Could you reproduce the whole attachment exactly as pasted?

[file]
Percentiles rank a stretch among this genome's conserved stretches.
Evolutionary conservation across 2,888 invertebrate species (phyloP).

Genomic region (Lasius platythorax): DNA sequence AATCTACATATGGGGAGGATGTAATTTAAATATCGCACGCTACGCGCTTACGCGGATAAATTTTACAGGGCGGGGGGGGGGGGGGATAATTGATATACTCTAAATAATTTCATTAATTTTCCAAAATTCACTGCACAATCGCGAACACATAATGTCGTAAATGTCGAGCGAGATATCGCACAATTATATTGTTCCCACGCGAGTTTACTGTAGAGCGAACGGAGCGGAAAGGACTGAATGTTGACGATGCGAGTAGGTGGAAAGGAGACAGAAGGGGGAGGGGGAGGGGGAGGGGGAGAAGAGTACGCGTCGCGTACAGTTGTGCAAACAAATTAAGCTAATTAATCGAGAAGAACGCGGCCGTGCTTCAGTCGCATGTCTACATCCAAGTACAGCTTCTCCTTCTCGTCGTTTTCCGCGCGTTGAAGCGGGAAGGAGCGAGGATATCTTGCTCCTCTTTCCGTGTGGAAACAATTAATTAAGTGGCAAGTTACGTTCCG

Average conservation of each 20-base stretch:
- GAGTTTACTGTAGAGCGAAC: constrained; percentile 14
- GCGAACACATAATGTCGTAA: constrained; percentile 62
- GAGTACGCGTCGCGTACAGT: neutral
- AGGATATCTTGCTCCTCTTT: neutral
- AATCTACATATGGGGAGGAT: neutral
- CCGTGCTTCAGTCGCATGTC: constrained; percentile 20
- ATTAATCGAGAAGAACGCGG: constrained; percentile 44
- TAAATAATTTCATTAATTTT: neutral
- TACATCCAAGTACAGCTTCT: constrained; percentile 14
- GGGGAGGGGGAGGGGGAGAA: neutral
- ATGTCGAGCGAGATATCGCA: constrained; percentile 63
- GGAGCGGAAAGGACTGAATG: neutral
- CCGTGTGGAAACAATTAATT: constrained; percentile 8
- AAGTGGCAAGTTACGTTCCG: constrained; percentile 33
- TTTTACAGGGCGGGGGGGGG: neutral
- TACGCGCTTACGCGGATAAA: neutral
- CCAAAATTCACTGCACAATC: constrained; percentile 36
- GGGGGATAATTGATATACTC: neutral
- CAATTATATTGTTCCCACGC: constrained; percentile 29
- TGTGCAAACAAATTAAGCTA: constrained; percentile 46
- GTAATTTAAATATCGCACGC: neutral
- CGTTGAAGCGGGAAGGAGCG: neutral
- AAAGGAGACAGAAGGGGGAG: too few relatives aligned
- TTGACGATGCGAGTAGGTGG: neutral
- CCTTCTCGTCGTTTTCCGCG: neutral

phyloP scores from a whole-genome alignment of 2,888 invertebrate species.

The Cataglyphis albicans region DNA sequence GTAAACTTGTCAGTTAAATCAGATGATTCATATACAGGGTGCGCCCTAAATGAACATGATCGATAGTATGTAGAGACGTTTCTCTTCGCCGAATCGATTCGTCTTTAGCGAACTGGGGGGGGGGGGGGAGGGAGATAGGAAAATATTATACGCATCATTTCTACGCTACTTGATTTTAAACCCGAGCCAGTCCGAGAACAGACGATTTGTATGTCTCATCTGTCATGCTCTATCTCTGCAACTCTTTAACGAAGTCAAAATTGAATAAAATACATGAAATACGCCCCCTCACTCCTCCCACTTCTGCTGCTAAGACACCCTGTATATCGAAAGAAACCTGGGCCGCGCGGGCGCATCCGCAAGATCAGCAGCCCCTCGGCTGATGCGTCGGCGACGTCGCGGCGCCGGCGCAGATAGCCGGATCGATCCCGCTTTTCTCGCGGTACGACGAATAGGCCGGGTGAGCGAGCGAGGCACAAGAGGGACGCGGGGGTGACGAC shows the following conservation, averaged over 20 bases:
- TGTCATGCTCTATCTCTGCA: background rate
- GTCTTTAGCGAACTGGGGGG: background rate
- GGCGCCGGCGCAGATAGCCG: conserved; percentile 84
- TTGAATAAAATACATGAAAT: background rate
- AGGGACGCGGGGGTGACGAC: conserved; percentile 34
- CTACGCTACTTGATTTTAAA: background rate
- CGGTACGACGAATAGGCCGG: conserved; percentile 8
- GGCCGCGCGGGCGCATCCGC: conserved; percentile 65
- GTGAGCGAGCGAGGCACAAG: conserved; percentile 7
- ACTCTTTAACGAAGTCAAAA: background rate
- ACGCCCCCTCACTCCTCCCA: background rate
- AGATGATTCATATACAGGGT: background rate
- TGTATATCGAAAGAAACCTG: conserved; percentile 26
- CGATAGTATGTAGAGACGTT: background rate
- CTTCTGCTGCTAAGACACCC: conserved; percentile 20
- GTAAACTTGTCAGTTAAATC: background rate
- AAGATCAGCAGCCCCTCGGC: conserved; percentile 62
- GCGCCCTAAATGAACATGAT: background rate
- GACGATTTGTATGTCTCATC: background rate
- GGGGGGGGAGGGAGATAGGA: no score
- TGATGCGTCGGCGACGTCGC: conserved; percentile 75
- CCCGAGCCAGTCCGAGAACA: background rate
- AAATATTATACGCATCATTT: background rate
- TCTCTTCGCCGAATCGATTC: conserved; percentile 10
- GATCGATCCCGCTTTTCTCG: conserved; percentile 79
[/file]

Percentiles rank a stretch among this genome's conserved stretches.
Evolutionary conservation across 2,888 invertebrate species (phyloP).

Genomic region (Lasius platythorax): DNA sequence AATCTACATATGGGGAGGATGTAATTTAAATATCGCACGCTACGCGCTTACGCGGATAAATTTTACAGGGCGGGGGGGGGGGGGGATAATTGATATACTCTAAATAATTTCATTAATTTTCCAAAATTCACTGCACAATCGCGAACACATAATGTCGTAAATGTCGAGCGAGATATCGCACAATTATATTGTTCCCACGCGAGTTTACTGTAGAGCGAACGGAGCGGAAAGGACTGAATGTTGACGATGCGAGTAGGTGGAAAGGAGACAGAAGGGGGAGGGGGAGGGGGAGGGGGAGAAGAGTACGCGTCGCGTACAGTTGTGCAAACAAATTAAGCTAATTAATCGAGAAGAACGCGGCCGTGCTTCAGTCGCATGTCTACATCCAAGTACAGCTTCTCCTTCTCGTCGTTTTCCGCGCGTTGAAGCGGGAAGGAGCGAGGATATCTTGCTCCTCTTTCCGTGTGGAAACAATTAATTAAGTGGCAAGTTACGTTCCG

Average conservation of each 20-base stretch:
- GAGTTTACTGTAGAGCGAAC: constrained; percentile 14
- GCGAACACATAATGTCGTAA: constrained; percentile 62
- GAGTACGCGTCGCGTACAGT: neutral
- AGGATATCTTGCTCCTCTTT: neutral
- AATCTACATATGGGGAGGAT: neutral
- CCGTGCTTCAGTCGCATGTC: constrained; percentile 20
- ATTAATCGAGAAGAACGCGG: constrained; percentile 44
- TAAATAATTTCATTAATTTT: neutral
- TACATCCAAGTACAGCTTCT: constrained; percentile 14
- GGGGAGGGGGAGGGGGAGAA: neutral
- ATGTCGAGCGAGATATCGCA: constrained; percentile 63
- GGAGCGGAAAGGACTGAATG: neutral
- CCGTGTGGAAACAATTAATT: constrained; percentile 8
- AAGTGGCAAGTTACGTTCCG: constrained; percentile 33
- TTTTACAGGGCGGGGGGGGG: neutral
- TACGCGCTTACGCGGATAAA: neutral
- CCAAAATTCACTGCACAATC: constrained; percentile 36
- GGGGGATAATTGATATACTC: neutral
- CAATTATATTGTTCCCACGC: constrained; percentile 29
- TGTGCAAACAAATTAAGCTA: constrained; percentile 46
- GTAATTTAAATATCGCACGC: neutral
- CGTTGAAGCGGGAAGGAGCG: neutral
- AAAGGAGACAGAAGGGGGAG: too few relatives aligned
- TTGACGATGCGAGTAGGTGG: neutral
- CCTTCTCGTCGTTTTCCGCG: neutral

phyloP scores from a whole-genome alignment of 2,888 invertebrate species.

The Cataglyphis albicans region DNA sequence GTAAACTTGTCAGTTAAATCAGATGATTCATATACAGGGTGCGCCCTAAATGAACATGATCGATAGTATGTAGAGACGTTTCTCTTCGCCGAATCGATTCGTCTTTAGCGAACTGGGGGGGGGGGGGGAGGGAGATAGGAAAATATTATACGCATCATTTCTACGCTACTTGATTTTAAACCCGAGCCAGTCCGAGAACAGACGATTTGTATGTCTCATCTGTCATGCTCTATCTCTGCAACTCTTTAACGAAGTCAAAATTGAATAAAATACATGAAATACGCCCCCTCACTCCTCCCACTTCTGCTGCTAAGACACCCTGTATATCGAAAGAAACCTGGGCCGCGCGGGCGCATCCGCAAGATCAGCAGCCCCTCGGCTGATGCGTCGGCGACGTCGCGGCGCCGGCGCAGATAGCCGGATCGATCCCGCTTTTCTCGCGGTACGACGAATAGGCCGGGTGAGCGAGCGAGGCACAAGAGGGACGCGGGGGTGACGAC shows the following conservation, averaged over 20 bases:
- TGTCATGCTCTATCTCTGCA: background rate
- GTCTTTAGCGAACTGGGGGG: background rate
- GGCGCCGGCGCAGATAGCCG: conserved; percentile 84
- TTGAATAAAATACATGAAAT: background rate
- AGGGACGCGGGGGTGACGAC: conserved; percentile 34
- CTACGCTACTTGATTTTAAA: background rate
- CGGTACGACGAATAGGCCGG: conserved; percentile 8
- GGCCGCGCGGGCGCATCCGC: conserved; percentile 65
- GTGAGCGAGCGAGGCACAAG: conserved; percentile 7
- ACTCTTTAACGAAGTCAAAA: background rate
- ACGCCCCCTCACTCCTCCCA: background rate
- AGATGATTCATATACAGGGT: background rate
- TGTATATCGAAAGAAACCTG: conserved; percentile 26
- CGATAGTATGTAGAGACGTT: background rate
- CTTCTGCTGCTAAGACACCC: conserved; percentile 20
- GTAAACTTGTCAGTTAAATC: background rate
- AAGATCAGCAGCCCCTCGGC: conserved; percentile 62
- GCGCCCTAAATGAACATGAT: background rate
- GACGATTTGTATGTCTCATC: background rate
- GGGGGGGGAGGGAGATAGGA: no score
- TGATGCGTCGGCGACGTCGC: conserved; percentile 75
- CCCGAGCCAGTCCGAGAACA: background rate
- AAATATTATACGCATCATTT: background rate
- TCTCTTCGCCGAATCGATTC: conserved; percentile 10
- GATCGATCCCGCTTTTCTCG: conserved; percentile 79